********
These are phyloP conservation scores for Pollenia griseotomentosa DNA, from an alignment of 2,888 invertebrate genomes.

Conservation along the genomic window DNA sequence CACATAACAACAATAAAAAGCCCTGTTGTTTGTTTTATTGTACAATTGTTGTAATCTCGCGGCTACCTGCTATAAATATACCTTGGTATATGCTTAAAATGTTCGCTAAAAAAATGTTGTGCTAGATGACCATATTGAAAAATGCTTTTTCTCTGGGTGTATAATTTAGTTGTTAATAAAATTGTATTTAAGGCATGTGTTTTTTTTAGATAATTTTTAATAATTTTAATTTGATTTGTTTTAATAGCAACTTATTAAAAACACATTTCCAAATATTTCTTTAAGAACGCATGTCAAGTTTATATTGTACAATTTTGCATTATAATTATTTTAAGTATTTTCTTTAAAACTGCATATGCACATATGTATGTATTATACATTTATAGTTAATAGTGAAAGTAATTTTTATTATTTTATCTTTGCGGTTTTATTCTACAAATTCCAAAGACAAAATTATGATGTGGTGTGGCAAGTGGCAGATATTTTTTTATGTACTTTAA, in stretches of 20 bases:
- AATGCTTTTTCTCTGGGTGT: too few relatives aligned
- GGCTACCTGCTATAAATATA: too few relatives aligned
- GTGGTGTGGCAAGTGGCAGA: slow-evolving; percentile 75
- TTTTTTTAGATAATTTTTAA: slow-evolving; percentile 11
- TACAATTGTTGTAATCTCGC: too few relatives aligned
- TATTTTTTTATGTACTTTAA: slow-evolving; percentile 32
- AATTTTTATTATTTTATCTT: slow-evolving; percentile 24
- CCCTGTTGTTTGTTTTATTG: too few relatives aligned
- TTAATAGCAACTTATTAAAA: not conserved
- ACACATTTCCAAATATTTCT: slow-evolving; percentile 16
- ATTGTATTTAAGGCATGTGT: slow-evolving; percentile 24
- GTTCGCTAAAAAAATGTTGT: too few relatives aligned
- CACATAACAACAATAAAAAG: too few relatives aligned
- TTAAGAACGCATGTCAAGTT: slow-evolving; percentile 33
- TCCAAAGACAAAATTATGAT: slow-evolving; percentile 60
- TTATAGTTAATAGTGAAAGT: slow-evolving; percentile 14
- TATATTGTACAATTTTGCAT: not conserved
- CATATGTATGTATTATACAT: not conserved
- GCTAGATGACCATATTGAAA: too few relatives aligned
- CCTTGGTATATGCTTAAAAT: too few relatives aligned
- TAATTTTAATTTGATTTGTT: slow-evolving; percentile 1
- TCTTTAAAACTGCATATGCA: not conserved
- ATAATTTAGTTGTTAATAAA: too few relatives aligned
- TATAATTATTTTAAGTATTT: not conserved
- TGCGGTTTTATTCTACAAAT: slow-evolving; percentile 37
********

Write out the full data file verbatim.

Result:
These are phyloP conservation scores for Pollenia griseotomentosa DNA, from an alignment of 2,888 invertebrate genomes.

Conservation along the genomic window DNA sequence CACATAACAACAATAAAAAGCCCTGTTGTTTGTTTTATTGTACAATTGTTGTAATCTCGCGGCTACCTGCTATAAATATACCTTGGTATATGCTTAAAATGTTCGCTAAAAAAATGTTGTGCTAGATGACCATATTGAAAAATGCTTTTTCTCTGGGTGTATAATTTAGTTGTTAATAAAATTGTATTTAAGGCATGTGTTTTTTTTAGATAATTTTTAATAATTTTAATTTGATTTGTTTTAATAGCAACTTATTAAAAACACATTTCCAAATATTTCTTTAAGAACGCATGTCAAGTTTATATTGTACAATTTTGCATTATAATTATTTTAAGTATTTTCTTTAAAACTGCATATGCACATATGTATGTATTATACATTTATAGTTAATAGTGAAAGTAATTTTTATTATTTTATCTTTGCGGTTTTATTCTACAAATTCCAAAGACAAAATTATGATGTGGTGTGGCAAGTGGCAGATATTTTTTTATGTACTTTAA, in stretches of 20 bases:
- AATGCTTTTTCTCTGGGTGT: too few relatives aligned
- GGCTACCTGCTATAAATATA: too few relatives aligned
- GTGGTGTGGCAAGTGGCAGA: slow-evolving; percentile 75
- TTTTTTTAGATAATTTTTAA: slow-evolving; percentile 11
- TACAATTGTTGTAATCTCGC: too few relatives aligned
- TATTTTTTTATGTACTTTAA: slow-evolving; percentile 32
- AATTTTTATTATTTTATCTT: slow-evolving; percentile 24
- CCCTGTTGTTTGTTTTATTG: too few relatives aligned
- TTAATAGCAACTTATTAAAA: not conserved
- ACACATTTCCAAATATTTCT: slow-evolving; percentile 16
- ATTGTATTTAAGGCATGTGT: slow-evolving; percentile 24
- GTTCGCTAAAAAAATGTTGT: too few relatives aligned
- CACATAACAACAATAAAAAG: too few relatives aligned
- TTAAGAACGCATGTCAAGTT: slow-evolving; percentile 33
- TCCAAAGACAAAATTATGAT: slow-evolving; percentile 60
- TTATAGTTAATAGTGAAAGT: slow-evolving; percentile 14
- TATATTGTACAATTTTGCAT: not conserved
- CATATGTATGTATTATACAT: not conserved
- GCTAGATGACCATATTGAAA: too few relatives aligned
- CCTTGGTATATGCTTAAAAT: too few relatives aligned
- TAATTTTAATTTGATTTGTT: slow-evolving; percentile 1
- TCTTTAAAACTGCATATGCA: not conserved
- ATAATTTAGTTGTTAATAAA: too few relatives aligned
- TATAATTATTTTAAGTATTT: not conserved
- TGCGGTTTTATTCTACAAAT: slow-evolving; percentile 37